Reuters reported last night that Iran and major powers extended the deadline to negotiate an agreement on the Iranian nuclear program to at least Friday. The comprehensive deal under discussion is aimed at curbing, and reversing in some cases, Iran’s nuclear work for the last decade or more, in exchange for relief from economic sanctions that have slashed Iran’s oil exports and crippled its economy.
It is unclear whether an agreement will be reached, but it is sure that few in Congress will be happy with the outcome, regardless if there is an agreement or not.
It may be useful to remember that Iran’s Nuclear Program was a child of Washington in the first place. It is possible to date the start of Iran’s nuclear program to December 8, 1953, the date that President Dwight D. Eisenhower delivered what was later called his Atoms for Peace speech to the UN.
Eisenhower laid out a program to use atomic energy “to provide abundant electrical energy in the power-starved areas of the world.” Under the program, the US would provide research reactors, fuel, and scientific training to developing countries eager to harness the power of the atom.
Among the first countries to take the United States up on its offer was Iran.
In 1957, Tehran and the US signed a nuclear cooperation agreement, called the Cooperation Concerning Civil Uses of Atoms. Two years later, in 1959, the Shah of Iran created a Nuclear Research Center at the University of Tehran, and in 1967, the US delivered a five-megawatt nuclear research reactor and the enriched uranium needed to fuel it. In addition, the Atoms for Peace program offered Iran a chance to study in the US, since they had no homegrown nuclear experts. This lack of nuclear engineers meant that Iran could not use the US-delivered Tehran research reactor for nearly a decade.
Needing nuclear experts, Iran turned to MIT in 1975 to create a special program to provide Iranian experts with scientific and technological training on nuclear energy. This program gave Iran its first group of professional nuclear engineers. The first nuclear reactor that we provided would later be used by Tehran to carry out some of its more controversial work, including some of the country’s earliest experiments with uranium enrichment.
Iran later admitted to using that same reactor in the early 1990s for the production of small amounts of Polonium-210, a radioactive substance that could be used to start a chain reaction inside a nuclear weapon.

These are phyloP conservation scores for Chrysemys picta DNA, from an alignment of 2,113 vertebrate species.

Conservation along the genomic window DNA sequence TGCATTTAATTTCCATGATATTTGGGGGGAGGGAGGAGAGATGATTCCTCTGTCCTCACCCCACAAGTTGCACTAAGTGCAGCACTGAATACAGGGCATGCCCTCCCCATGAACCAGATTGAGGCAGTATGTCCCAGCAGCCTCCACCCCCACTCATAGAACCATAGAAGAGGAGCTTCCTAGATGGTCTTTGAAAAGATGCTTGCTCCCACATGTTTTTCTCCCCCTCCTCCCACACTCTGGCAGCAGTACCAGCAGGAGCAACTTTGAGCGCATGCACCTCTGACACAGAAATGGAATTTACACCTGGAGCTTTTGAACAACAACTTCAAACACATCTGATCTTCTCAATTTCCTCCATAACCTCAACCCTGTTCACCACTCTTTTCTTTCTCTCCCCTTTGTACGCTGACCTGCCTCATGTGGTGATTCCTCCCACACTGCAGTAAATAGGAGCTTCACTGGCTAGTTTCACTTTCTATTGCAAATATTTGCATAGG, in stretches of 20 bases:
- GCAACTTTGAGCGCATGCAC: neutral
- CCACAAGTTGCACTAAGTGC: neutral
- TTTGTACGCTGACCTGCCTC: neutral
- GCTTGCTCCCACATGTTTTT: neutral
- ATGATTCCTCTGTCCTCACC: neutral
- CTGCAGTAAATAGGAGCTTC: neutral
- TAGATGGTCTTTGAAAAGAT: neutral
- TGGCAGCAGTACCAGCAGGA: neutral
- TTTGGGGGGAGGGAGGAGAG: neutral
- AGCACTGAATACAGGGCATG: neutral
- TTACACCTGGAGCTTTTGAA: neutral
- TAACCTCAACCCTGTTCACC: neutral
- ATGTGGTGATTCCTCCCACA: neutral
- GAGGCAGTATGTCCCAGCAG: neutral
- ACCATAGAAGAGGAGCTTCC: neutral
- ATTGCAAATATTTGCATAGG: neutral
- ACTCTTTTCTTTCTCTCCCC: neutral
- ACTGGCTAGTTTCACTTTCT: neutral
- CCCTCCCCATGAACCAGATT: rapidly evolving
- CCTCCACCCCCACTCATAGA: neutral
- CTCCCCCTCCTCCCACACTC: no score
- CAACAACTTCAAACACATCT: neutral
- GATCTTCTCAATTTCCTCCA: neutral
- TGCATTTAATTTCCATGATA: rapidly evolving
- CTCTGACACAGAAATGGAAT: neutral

Iran signed the Nuclear Nonproliferation Treaty (NPT) in July 1968, on the first day it was opened for signature. Tehran ratified the treaty in 1970, putting it among the first states to do so and on paper, giving it the right to enrich uranium.
It is useful to remember that Israel, the most vocal critic of a nuclear deal with Iran, remains one of just four nuclear capable states (India, Pakistan and North Korea) that have not signed the NPT.
But despite early cooperation, signs of distrust between Washington and Tehran emerged early. Like today, Washington was concerned with Iranian plans to reprocess used (“spent”) nuclear fuel. The separated plutonium from this process can be used to fuel reactors, but also can be used to make nuclear weapons. To make sure nuclear materials were not diverted to making weapons, Mr. Eisenhower proposed establishing a watchdog within the UN. That watchdog would later become the International Atomic Energy Agency (IAEA) that we rely on today for nuclear inspections.
Juan Cole reports that, according to declassified national security documents, from 1975 and 1976, Washington opposed Iranian plans to build a nuclear reprocessing facility, and the issue became a major sticking point in negotiations to sell US nuclear power reactors to Iran:
The US used to have a policy of promoting reprocessing because it was a way of recycling useful atoms…But this policy changed right at the end of the Gerald Ford administration and then reinforced by Jimmy Carter…to no longer support, and, in fact, to oppose reprocessing.
Washington’s nuclear cooperation with Iran came to an abrupt halt in 1979, swept away by the Iranian Revolution that ended the rule of the Shah. With the capture of our embassy in Tehran and the holding of American hostages for 444 days, all formal ties between Washington and Tehran were cut off until the start of the current nuclear negotiations.
Atoms for Peace provided Iran with a foundation for its nuclear program. It offered both key technologies along with education in nuclear engineering and physics. The program clearly helped Iran move up the nuclear learning curve.
Now, the question is, can Secretary of State Kerry put the toothpaste back in the tube?